“We also have to confront the racist and colonizing history that we have with all methods of birth control. The pill was originally tested on Puerto Rican women, probably without their consent. We don’t offer all forms of birth control in our global health programming,” Deekshita said. “There is so much racist history with all of gynecology. There is no way we can prioritize women’s pleasure, comfort, and safety without addressing that head on.”
Though many of these women had ups and downs in their birth control journeys, most felt a sense of hope in the future of birth control access and research. A few even picked their careers based on their experiences.
Lara, a chemical engineering student at the University of Michigan, told us that birth control had a huge say in what she wanted to study in college. “When I was sitting in my advisor’s office at the University of Michigan, I explained to her that I was interested in the science of hormones relating to the engineering of birth control options,” Lara said. “I asked her if I should be studying chemical engineering to do that. She said yes. So I declared my major as chemical engineering.”
The takeaway from almost every woman interviewed was that birth control is highly individualized. It takes time, research, and support to find the option that works best for you.
“I think my experience really goes to show that it is not one-size-fits-all. That’s really my takeaway from my experiences professionally and personally. Everyone’s experiences are different. I think that’s the nuance we lose when we talk about birth control,” Deekshita told us. “We apply this general lens of birth control is great for everyone when there is so much more nuance than that. Everyone should be given the choice and information to figure out what is best for them and their bodies.”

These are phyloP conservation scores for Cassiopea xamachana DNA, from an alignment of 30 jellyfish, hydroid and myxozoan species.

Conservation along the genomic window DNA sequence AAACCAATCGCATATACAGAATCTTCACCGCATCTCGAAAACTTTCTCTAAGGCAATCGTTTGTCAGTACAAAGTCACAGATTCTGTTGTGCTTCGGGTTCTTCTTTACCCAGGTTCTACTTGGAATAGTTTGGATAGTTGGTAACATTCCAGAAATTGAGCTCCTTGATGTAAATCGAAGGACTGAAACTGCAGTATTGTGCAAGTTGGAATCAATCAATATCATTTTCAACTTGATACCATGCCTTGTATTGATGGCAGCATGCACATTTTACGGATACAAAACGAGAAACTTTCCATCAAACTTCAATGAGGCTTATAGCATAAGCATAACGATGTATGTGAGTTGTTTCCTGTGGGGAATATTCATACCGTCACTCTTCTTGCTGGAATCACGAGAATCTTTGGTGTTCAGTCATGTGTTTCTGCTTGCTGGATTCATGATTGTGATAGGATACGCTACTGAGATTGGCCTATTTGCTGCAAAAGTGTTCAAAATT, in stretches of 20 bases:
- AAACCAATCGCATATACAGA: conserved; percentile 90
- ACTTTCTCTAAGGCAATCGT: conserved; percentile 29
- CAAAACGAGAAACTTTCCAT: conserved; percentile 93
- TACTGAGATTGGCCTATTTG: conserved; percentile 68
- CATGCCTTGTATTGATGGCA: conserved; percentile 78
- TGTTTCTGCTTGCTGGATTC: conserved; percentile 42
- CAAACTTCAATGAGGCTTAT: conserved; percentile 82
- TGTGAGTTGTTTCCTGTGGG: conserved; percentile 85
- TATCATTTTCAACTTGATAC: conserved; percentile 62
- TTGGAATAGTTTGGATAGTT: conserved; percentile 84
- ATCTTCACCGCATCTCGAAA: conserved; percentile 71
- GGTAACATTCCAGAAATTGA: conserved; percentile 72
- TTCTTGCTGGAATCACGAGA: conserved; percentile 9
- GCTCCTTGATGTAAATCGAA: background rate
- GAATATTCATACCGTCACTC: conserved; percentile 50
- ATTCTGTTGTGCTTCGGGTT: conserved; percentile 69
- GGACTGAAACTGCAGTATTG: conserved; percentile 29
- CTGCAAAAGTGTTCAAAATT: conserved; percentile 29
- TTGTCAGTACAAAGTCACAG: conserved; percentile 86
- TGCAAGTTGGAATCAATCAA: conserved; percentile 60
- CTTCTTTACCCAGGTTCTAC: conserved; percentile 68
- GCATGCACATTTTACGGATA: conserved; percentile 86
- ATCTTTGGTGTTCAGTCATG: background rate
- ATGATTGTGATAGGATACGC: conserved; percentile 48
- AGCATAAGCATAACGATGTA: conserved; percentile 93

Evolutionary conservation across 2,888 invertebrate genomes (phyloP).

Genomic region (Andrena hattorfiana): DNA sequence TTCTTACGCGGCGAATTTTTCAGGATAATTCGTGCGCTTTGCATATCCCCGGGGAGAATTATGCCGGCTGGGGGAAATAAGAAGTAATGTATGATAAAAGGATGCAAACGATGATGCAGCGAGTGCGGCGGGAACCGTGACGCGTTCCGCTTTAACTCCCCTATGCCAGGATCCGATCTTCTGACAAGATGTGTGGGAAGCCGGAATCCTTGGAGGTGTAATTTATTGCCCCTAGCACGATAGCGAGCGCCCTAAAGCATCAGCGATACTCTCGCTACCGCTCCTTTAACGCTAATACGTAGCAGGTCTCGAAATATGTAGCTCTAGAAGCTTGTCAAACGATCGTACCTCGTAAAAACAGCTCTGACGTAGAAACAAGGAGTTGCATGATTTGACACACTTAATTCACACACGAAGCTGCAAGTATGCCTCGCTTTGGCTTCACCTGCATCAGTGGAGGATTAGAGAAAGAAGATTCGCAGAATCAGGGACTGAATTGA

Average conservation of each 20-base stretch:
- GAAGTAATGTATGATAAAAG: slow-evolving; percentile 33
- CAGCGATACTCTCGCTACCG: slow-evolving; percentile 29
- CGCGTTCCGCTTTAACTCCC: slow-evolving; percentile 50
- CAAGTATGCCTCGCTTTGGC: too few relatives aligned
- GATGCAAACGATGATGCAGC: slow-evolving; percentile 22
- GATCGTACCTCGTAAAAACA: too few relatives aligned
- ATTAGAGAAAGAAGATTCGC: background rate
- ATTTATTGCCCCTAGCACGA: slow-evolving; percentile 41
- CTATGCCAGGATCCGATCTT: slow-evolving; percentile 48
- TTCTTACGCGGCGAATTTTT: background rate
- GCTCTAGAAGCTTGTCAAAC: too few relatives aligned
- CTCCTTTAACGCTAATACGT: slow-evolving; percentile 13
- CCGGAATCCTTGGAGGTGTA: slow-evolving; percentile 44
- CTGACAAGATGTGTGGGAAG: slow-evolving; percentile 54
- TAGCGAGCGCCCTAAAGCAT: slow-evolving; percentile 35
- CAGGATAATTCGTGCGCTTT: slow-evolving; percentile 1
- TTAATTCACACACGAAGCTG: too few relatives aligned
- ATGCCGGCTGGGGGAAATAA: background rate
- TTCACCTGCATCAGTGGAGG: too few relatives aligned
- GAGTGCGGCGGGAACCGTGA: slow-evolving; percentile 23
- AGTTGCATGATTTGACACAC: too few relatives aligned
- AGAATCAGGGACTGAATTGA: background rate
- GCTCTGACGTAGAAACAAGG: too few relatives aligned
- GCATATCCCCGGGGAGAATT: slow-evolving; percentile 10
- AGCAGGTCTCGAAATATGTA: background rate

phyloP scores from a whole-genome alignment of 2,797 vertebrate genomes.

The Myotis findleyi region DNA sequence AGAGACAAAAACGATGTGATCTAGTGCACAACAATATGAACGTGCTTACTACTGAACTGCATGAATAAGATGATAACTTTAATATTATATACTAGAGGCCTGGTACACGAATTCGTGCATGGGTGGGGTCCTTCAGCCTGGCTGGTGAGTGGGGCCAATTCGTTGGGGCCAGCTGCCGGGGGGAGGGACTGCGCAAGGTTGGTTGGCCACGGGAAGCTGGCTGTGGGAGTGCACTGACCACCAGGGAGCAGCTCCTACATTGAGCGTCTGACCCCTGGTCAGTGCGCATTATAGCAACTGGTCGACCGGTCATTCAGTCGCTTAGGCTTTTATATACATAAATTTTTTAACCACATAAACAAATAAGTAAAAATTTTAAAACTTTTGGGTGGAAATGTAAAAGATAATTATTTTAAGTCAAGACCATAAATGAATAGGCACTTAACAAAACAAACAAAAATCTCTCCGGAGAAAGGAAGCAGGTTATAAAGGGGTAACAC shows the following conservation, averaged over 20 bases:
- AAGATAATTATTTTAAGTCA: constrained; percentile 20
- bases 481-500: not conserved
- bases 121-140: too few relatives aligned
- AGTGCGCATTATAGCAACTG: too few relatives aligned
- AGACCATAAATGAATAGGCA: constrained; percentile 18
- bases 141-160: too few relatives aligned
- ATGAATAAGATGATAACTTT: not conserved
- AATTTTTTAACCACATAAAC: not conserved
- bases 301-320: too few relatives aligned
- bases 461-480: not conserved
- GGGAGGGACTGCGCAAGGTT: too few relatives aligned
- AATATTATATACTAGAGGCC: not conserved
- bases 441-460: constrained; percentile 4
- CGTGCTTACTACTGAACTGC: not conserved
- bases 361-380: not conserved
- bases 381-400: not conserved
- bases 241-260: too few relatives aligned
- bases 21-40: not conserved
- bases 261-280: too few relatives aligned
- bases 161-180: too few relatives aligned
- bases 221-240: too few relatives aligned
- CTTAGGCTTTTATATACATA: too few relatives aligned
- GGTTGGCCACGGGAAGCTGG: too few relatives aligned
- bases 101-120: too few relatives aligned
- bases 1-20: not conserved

Meredith had a similar perspective to Deekshita. “My big takeaway from my experiences with birth control is that there is no right way to approach finding the birth control that works for you,” Meredith expressed. “While it may be hard, sometimes it just takes time to find the method that works best for your body and that makes you feel like you are moving through the world in harmony with your hormonal system instead of being driven by swings in your hormonal system or chemicals being put in your body.”
Jessi’s experience left her understanding the importance of advocating for yourself. “The lesson I learned and that I’m still learning is that it is okay to go to your doctor and say that it isn’t working for you, that you don’t feel right,” she said. “That’s an important lesson because just because your doctor suggests something doesn’t mean you have to take it or have to use it or that’s your only option.”
All in all, birth control changed the way each of these women saw the world and existed in it. For Hannah K., birth control gave her reproductive control which allowed her to graduate college, start her own business, and work full-time. For Meredith, her birth control has helped her find a more balanced hormonal state every day, despite having PCOS. For Jessi, her birth control choice allowed her to live an active lifestyle without having to remember a daily pill. Every person’s experience is different, but at the end of the day, we thank birth control for the freedom and autonomy it gives each of us.